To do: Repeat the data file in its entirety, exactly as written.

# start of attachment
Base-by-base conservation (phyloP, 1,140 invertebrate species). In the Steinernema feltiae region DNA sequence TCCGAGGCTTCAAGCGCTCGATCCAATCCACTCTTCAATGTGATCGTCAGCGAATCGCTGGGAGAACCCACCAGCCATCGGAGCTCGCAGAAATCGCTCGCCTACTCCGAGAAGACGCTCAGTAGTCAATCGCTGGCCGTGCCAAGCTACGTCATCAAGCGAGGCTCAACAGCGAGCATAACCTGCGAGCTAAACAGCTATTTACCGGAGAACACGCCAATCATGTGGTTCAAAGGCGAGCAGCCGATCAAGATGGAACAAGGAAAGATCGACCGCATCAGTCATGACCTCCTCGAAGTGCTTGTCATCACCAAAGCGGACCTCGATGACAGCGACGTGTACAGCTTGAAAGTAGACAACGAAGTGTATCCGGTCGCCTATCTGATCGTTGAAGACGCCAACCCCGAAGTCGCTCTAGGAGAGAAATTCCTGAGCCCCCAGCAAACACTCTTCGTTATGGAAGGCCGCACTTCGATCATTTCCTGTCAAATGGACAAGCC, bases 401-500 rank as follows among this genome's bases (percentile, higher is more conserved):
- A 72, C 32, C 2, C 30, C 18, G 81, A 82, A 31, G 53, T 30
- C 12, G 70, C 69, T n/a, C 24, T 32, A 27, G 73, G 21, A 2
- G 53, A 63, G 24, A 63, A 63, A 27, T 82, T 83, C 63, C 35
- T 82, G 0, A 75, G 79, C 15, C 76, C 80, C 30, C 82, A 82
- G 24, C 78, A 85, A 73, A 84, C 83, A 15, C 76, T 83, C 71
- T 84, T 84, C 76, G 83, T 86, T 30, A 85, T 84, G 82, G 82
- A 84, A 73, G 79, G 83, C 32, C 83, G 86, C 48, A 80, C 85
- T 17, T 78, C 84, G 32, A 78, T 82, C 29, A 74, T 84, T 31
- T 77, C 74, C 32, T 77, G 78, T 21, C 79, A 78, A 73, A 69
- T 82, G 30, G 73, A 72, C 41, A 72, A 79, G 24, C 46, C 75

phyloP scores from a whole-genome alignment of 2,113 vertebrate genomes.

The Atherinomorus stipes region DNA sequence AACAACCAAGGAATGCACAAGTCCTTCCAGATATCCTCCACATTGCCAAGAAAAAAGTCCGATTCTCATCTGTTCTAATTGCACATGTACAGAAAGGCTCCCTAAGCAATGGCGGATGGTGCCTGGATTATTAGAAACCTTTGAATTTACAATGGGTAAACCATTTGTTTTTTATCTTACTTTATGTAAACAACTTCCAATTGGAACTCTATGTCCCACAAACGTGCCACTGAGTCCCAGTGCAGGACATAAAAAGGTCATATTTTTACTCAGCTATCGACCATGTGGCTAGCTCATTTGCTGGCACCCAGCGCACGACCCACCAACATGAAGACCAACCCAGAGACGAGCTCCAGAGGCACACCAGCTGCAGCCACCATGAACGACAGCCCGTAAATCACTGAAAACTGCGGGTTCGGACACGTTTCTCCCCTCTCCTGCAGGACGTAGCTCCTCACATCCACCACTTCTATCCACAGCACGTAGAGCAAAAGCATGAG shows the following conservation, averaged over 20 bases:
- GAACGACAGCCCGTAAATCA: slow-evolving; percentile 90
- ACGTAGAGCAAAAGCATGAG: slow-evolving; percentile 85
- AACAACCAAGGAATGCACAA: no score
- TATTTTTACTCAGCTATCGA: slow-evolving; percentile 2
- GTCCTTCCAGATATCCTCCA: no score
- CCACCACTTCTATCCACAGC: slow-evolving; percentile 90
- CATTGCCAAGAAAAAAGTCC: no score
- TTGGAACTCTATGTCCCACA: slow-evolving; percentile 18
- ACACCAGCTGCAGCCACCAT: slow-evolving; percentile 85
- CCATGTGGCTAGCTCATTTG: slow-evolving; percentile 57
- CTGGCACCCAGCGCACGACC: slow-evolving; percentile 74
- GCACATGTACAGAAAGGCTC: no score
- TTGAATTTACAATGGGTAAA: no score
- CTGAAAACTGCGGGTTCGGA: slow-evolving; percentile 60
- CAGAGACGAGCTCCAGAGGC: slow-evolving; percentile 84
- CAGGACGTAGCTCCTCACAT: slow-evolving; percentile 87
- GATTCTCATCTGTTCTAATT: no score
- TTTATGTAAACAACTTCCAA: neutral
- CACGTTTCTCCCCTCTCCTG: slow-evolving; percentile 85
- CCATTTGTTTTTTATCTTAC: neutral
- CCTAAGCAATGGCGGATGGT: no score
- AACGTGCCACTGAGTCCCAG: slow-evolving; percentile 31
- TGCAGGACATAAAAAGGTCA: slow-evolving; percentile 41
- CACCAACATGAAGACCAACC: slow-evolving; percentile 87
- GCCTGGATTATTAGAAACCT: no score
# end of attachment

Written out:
Base-by-base conservation (phyloP, 1,140 invertebrate species). In the Steinernema feltiae region DNA sequence TCCGAGGCTTCAAGCGCTCGATCCAATCCACTCTTCAATGTGATCGTCAGCGAATCGCTGGGAGAACCCACCAGCCATCGGAGCTCGCAGAAATCGCTCGCCTACTCCGAGAAGACGCTCAGTAGTCAATCGCTGGCCGTGCCAAGCTACGTCATCAAGCGAGGCTCAACAGCGAGCATAACCTGCGAGCTAAACAGCTATTTACCGGAGAACACGCCAATCATGTGGTTCAAAGGCGAGCAGCCGATCAAGATGGAACAAGGAAAGATCGACCGCATCAGTCATGACCTCCTCGAAGTGCTTGTCATCACCAAAGCGGACCTCGATGACAGCGACGTGTACAGCTTGAAAGTAGACAACGAAGTGTATCCGGTCGCCTATCTGATCGTTGAAGACGCCAACCCCGAAGTCGCTCTAGGAGAGAAATTCCTGAGCCCCCAGCAAACACTCTTCGTTATGGAAGGCCGCACTTCGATCATTTCCTGTCAAATGGACAAGCC, bases 401-500 rank as follows among this genome's bases (percentile, higher is more conserved):
- A 72, C 32, C 2, C 30, C 18, G 81, A 82, A 31, G 53, T 30
- C 12, G 70, C 69, T n/a, C 24, T 32, A 27, G 73, G 21, A 2
- G 53, A 63, G 24, A 63, A 63, A 27, T 82, T 83, C 63, C 35
- T 82, G 0, A 75, G 79, C 15, C 76, C 80, C 30, C 82, A 82
- G 24, C 78, A 85, A 73, A 84, C 83, A 15, C 76, T 83, C 71
- T 84, T 84, C 76, G 83, T 86, T 30, A 85, T 84, G 82, G 82
- A 84, A 73, G 79, G 83, C 32, C 83, G 86, C 48, A 80, C 85
- T 17, T 78, C 84, G 32, A 78, T 82, C 29, A 74, T 84, T 31
- T 77, C 74, C 32, T 77, G 78, T 21, C 79, A 78, A 73, A 69
- T 82, G 30, G 73, A 72, C 41, A 72, A 79, G 24, C 46, C 75

phyloP scores from a whole-genome alignment of 2,113 vertebrate genomes.

The Atherinomorus stipes region DNA sequence AACAACCAAGGAATGCACAAGTCCTTCCAGATATCCTCCACATTGCCAAGAAAAAAGTCCGATTCTCATCTGTTCTAATTGCACATGTACAGAAAGGCTCCCTAAGCAATGGCGGATGGTGCCTGGATTATTAGAAACCTTTGAATTTACAATGGGTAAACCATTTGTTTTTTATCTTACTTTATGTAAACAACTTCCAATTGGAACTCTATGTCCCACAAACGTGCCACTGAGTCCCAGTGCAGGACATAAAAAGGTCATATTTTTACTCAGCTATCGACCATGTGGCTAGCTCATTTGCTGGCACCCAGCGCACGACCCACCAACATGAAGACCAACCCAGAGACGAGCTCCAGAGGCACACCAGCTGCAGCCACCATGAACGACAGCCCGTAAATCACTGAAAACTGCGGGTTCGGACACGTTTCTCCCCTCTCCTGCAGGACGTAGCTCCTCACATCCACCACTTCTATCCACAGCACGTAGAGCAAAAGCATGAG shows the following conservation, averaged over 20 bases:
- GAACGACAGCCCGTAAATCA: slow-evolving; percentile 90
- ACGTAGAGCAAAAGCATGAG: slow-evolving; percentile 85
- AACAACCAAGGAATGCACAA: no score
- TATTTTTACTCAGCTATCGA: slow-evolving; percentile 2
- GTCCTTCCAGATATCCTCCA: no score
- CCACCACTTCTATCCACAGC: slow-evolving; percentile 90
- CATTGCCAAGAAAAAAGTCC: no score
- TTGGAACTCTATGTCCCACA: slow-evolving; percentile 18
- ACACCAGCTGCAGCCACCAT: slow-evolving; percentile 85
- CCATGTGGCTAGCTCATTTG: slow-evolving; percentile 57
- CTGGCACCCAGCGCACGACC: slow-evolving; percentile 74
- GCACATGTACAGAAAGGCTC: no score
- TTGAATTTACAATGGGTAAA: no score
- CTGAAAACTGCGGGTTCGGA: slow-evolving; percentile 60
- CAGAGACGAGCTCCAGAGGC: slow-evolving; percentile 84
- CAGGACGTAGCTCCTCACAT: slow-evolving; percentile 87
- GATTCTCATCTGTTCTAATT: no score
- TTTATGTAAACAACTTCCAA: neutral
- CACGTTTCTCCCCTCTCCTG: slow-evolving; percentile 85
- CCATTTGTTTTTTATCTTAC: neutral
- CCTAAGCAATGGCGGATGGT: no score
- AACGTGCCACTGAGTCCCAG: slow-evolving; percentile 31
- TGCAGGACATAAAAAGGTCA: slow-evolving; percentile 41
- CACCAACATGAAGACCAACC: slow-evolving; percentile 87
- GCCTGGATTATTAGAAACCT: no score